• The isolators were the first “stiffening” isolator bearings designed to provide a low lateral shear resistance at the design earthquake followed by a large lateral capacity at greater displacements. The impetus for this innovation was the placement of the bearings within the columns, which provided the motivation to develop a concept that would provide a much more robust design.
  • The Rams new SoFi Stadium’s seismically isolated roof uses the “stiffening isolation bearing” developed for the Sixth Street Viaduct.
  • Columns fitted with triple friction pendulum bearings allow for a 36-inch sway in any lateral direction before stiffening. Ultimate bearing displacement capacity is over 50 inches.
  • The new span boasts an additional 40 feet width over the original bridge, totaling 100 feet wide, with dedicated lanes for pedestrians, bicycles and vehicles.
  • 110,000 tons of concrete and 8,250 tons of steel were used to build the new viaduct connecting historic Boyle Heights to the downtown Arts District over the last decade.
  • Each viaduct piling extends up to 165 feet underground, equivalent to a 16-story building.
  • Each of the 10 pairs of arches required 260 cubic yards of concrete, that’s more than 65 concrete truck loads per arch.
  • To reduce potential for cracking, liquid nitrogen was injected into the concrete as it was poured to cool it down to ambient temperature. At a rate of four vertical feet per hour, it took 12 to 14 hours of continuous concrete pouring for each arch.
  • The substructure features concrete “Y-Bents” that flow seamlessly into the arches and uses grade 80 reinforcement instead of grade 60 — a first for a California bridge.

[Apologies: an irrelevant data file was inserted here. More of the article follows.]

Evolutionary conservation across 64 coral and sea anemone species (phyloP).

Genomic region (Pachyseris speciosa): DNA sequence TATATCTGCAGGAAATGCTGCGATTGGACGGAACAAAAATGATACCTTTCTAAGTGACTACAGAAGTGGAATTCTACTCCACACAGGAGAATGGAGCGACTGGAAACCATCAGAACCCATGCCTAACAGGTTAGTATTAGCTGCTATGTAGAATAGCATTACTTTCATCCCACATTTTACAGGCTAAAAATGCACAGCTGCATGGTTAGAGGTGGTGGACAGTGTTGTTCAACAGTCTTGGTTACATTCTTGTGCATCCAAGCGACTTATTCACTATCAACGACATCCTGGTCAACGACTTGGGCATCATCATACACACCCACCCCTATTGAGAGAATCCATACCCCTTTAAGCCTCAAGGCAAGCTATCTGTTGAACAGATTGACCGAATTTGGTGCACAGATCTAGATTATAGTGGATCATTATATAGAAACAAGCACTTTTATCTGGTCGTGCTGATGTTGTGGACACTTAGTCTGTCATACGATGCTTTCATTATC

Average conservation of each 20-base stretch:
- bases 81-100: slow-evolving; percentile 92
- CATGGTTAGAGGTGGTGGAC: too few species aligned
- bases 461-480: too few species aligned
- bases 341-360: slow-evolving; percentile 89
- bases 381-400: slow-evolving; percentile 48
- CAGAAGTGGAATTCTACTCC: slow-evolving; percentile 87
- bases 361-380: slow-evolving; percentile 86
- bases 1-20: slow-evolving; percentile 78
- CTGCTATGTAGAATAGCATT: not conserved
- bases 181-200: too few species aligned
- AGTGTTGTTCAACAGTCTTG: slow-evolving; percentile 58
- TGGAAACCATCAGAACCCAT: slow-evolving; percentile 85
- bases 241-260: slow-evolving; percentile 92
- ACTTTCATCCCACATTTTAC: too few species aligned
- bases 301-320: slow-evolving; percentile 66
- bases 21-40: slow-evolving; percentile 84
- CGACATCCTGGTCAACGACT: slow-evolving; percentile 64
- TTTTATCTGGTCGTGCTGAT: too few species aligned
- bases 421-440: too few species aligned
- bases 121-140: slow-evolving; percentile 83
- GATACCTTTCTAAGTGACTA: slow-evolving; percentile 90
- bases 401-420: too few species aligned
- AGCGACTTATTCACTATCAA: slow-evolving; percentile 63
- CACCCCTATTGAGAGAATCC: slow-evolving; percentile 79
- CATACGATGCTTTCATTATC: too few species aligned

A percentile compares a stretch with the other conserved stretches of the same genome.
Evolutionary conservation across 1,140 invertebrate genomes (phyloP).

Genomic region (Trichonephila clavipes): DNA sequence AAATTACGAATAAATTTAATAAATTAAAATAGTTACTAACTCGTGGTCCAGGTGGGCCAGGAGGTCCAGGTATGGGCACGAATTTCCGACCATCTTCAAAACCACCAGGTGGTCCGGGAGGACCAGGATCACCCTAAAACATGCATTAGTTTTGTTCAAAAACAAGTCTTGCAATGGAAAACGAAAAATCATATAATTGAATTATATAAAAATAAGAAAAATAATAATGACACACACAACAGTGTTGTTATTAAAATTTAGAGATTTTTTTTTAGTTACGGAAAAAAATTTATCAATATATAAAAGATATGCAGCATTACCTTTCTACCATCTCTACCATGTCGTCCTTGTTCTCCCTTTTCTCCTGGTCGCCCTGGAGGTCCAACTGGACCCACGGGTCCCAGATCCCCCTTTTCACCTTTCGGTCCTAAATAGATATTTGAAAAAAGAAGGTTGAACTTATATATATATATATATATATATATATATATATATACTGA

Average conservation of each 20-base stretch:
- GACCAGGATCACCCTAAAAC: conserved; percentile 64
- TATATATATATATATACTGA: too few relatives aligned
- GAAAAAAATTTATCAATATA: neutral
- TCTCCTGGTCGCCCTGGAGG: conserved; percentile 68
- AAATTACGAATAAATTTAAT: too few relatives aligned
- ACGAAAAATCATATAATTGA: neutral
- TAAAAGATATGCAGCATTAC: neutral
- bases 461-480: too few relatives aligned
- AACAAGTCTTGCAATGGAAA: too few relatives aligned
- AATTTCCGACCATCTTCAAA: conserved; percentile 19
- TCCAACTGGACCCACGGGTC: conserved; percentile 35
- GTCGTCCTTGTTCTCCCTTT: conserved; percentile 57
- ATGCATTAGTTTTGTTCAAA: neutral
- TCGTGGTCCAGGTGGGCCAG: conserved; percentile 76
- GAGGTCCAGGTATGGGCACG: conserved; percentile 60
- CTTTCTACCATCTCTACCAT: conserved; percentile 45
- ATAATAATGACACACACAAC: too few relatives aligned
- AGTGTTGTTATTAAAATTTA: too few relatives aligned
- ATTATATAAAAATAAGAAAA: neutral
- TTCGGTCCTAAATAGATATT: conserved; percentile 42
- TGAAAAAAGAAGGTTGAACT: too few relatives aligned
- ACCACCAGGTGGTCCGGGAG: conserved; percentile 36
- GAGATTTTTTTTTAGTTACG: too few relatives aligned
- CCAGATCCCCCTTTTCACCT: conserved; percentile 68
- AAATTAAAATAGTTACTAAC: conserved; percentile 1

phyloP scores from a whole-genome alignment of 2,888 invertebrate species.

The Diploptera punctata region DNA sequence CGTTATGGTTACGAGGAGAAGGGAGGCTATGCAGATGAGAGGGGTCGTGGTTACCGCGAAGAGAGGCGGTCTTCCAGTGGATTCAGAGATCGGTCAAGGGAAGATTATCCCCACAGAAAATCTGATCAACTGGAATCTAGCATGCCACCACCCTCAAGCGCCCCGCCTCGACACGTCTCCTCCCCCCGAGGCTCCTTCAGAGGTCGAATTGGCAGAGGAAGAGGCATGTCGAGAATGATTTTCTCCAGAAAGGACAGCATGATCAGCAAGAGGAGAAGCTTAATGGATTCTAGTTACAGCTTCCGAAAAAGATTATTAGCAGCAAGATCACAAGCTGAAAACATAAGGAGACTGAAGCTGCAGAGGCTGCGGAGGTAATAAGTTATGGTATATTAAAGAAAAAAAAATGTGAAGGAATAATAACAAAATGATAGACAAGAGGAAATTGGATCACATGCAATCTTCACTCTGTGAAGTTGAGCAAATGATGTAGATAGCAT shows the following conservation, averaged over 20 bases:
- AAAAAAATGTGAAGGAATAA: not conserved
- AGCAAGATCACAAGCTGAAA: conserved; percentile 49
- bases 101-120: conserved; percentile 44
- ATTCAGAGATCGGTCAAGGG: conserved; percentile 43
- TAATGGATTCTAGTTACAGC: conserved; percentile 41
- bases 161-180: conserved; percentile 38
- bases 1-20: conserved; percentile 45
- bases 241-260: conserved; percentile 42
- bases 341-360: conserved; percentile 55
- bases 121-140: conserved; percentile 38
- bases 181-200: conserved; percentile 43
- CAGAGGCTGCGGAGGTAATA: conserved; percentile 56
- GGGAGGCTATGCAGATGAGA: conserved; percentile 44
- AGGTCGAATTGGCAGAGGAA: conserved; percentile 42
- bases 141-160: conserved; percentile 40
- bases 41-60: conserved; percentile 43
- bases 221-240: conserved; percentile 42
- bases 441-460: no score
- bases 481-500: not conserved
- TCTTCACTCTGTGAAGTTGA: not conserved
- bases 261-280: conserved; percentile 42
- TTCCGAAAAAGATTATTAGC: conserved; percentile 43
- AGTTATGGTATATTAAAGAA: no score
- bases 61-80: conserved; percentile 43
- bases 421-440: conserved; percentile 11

• Earned an Envision Platinum award from the Institute for Sustainable Infrastructure.


  • Cast-in-place concrete, network tied arch bridge
  • Viaduct is 3,500 feet
  • Viaduct is curved along a 5,000-foot radius
  • Viaduct is 100 feet wide
  • Overall rise from west to east is 63 feet
  • 6.47 acres of deck area
  • Viaduct crosses: Santa Fe Ave., 18 railroad tracks operated by five different agencies, the LA River, Mission Rd., Anderson St., Clarence St., and the 101 and 5 Freeways
  • Construction required 110,000 tons of concrete and 8,250 tons of steel


  • 10 pairs of arches (20 arches total)
  • 2 pairs of arches over the railroads rise to 60 feet above the road deck, or 113 feet above ground level
  • 7 pairs of typical arches are 30 feet tall
  • 1 pair at Boyle Heights is 40 feet tall
  • Arches cant outward 9 degrees
  • Longest arch spans are 250 feet over the rail lines
  • Typical arch span is 200 feet
  • Arches are 10 feet wide
  • 18 Y-bents (or piers)
  • 23 columns (one column supports a portion of the west ramp that is part of the viaduct)
  • The viaduct is built on 32 seismic base isolators with triple pendulum friction bearings at columns, abutments and stairs. Viaduct details allow for movement in any direction of up to 30 inches in an earthquake


  • 4 stairs connect to the ground east of the river
  • 1 stair connects to the arts plaza (west of the river at Santa Fe)
  • West Ramp connects to Mateo St.; an East Ramp has two access points (north and south) and connects to Mission Rd.
  • There is a 10-foot bike lane on each side of viaduct
  • 8-foot sidewalks expand to 14 feet at jump spans (unsupported span between arches)


  • Linear LED lighting built into the traffic barriers provides low (to the ground) level street/pedestrian lighting – minimizes light pollution and adds to the dramatic effect of traveling over the viaduct
  • Accent lighting illuminates the underside of the arches from below the deck, controlling light spillage and providing the maximum effect


When the viaduct is complete, the Bureau of Engineering will begin construction of the Sixth Street Park, Arts and River Connectivity Improvements Project (PARC), 12 acres of open and recreational space under the viaduct, including access to the LA River, an arts plaza, public art, and numerous community amenities such as sports courts, structures for staff, café and restrooms.